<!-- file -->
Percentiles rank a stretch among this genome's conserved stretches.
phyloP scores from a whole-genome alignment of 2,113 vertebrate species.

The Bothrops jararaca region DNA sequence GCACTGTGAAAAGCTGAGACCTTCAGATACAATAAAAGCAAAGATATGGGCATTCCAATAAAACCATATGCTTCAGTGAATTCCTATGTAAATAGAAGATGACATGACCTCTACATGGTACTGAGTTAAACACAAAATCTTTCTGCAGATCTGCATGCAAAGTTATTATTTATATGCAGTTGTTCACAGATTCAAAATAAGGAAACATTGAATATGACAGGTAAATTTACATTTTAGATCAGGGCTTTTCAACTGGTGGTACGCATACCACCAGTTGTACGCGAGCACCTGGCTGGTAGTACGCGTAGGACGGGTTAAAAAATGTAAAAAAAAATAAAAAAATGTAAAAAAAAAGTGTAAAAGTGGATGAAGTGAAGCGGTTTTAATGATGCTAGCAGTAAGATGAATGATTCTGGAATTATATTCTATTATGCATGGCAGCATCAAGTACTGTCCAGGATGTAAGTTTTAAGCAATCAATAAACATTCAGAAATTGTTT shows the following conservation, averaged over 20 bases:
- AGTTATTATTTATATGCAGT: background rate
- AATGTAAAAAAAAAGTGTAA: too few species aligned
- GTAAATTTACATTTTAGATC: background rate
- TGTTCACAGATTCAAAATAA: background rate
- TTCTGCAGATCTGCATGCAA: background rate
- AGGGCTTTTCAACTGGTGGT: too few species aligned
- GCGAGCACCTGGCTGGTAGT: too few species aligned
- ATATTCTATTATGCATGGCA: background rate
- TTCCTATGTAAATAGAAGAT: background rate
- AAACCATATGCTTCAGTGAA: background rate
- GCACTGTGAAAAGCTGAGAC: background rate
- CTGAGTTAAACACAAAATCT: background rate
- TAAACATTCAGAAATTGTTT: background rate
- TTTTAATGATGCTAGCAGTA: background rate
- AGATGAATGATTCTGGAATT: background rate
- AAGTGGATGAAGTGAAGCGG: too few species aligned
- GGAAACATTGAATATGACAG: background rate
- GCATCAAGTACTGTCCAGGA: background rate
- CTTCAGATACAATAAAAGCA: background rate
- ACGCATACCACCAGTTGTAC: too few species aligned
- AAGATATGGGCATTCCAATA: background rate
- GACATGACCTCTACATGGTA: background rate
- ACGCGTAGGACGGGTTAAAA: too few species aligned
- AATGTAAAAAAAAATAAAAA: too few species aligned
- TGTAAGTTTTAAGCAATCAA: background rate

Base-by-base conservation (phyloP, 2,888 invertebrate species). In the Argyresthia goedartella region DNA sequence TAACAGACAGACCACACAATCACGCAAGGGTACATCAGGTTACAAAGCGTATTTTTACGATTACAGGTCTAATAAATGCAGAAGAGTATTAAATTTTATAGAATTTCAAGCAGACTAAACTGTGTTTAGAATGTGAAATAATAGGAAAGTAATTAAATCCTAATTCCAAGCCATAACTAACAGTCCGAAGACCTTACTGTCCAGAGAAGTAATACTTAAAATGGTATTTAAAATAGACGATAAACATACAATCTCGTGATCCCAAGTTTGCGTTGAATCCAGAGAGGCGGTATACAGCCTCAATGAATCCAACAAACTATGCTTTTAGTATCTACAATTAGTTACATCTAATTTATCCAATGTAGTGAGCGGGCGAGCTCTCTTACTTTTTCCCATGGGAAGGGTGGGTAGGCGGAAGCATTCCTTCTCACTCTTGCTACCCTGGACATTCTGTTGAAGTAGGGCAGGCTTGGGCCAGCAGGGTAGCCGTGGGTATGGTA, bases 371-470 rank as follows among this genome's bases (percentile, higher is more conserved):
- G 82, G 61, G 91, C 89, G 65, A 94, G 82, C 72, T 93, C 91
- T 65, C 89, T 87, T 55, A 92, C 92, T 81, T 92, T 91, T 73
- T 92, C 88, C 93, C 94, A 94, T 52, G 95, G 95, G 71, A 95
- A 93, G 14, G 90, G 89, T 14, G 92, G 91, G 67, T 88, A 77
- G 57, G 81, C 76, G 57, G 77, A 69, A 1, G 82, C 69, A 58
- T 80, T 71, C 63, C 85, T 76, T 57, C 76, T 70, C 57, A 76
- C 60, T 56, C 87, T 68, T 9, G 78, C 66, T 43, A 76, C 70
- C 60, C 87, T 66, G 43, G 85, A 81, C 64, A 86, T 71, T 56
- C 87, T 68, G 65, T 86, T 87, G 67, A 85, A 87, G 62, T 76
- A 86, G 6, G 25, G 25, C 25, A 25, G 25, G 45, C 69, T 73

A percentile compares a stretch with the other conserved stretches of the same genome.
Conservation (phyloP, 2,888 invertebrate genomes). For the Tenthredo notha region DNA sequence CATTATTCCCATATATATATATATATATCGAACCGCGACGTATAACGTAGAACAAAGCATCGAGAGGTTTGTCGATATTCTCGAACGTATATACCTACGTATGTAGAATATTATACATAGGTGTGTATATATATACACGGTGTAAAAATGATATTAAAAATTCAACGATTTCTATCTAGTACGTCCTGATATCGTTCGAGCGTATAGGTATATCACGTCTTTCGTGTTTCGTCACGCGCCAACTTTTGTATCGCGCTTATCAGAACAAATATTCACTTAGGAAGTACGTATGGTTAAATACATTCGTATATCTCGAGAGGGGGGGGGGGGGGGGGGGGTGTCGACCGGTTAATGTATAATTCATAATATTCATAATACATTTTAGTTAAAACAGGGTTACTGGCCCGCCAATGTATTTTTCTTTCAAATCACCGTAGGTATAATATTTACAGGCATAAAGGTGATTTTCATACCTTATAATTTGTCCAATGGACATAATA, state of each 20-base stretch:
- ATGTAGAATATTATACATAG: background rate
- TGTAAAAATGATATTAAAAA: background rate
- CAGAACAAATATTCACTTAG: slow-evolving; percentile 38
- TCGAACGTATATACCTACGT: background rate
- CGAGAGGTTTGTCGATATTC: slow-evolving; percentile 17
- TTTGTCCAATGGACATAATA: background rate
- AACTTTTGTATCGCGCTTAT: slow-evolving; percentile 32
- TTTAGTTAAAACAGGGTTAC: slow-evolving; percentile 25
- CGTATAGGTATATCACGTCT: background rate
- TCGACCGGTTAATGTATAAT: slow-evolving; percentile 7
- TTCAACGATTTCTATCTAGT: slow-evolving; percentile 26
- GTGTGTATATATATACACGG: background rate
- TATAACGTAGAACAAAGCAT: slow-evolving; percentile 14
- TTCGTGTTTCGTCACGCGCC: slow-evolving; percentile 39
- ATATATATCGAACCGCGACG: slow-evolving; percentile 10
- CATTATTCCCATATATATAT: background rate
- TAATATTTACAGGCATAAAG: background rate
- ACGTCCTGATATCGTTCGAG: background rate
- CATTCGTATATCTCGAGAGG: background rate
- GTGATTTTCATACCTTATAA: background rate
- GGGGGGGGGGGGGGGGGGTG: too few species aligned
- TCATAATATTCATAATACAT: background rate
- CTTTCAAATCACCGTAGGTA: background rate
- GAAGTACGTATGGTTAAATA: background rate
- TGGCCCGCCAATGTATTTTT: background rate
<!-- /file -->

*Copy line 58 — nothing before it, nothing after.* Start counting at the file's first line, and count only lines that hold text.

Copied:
- TAATATTTACAGGCATAAAG: background rate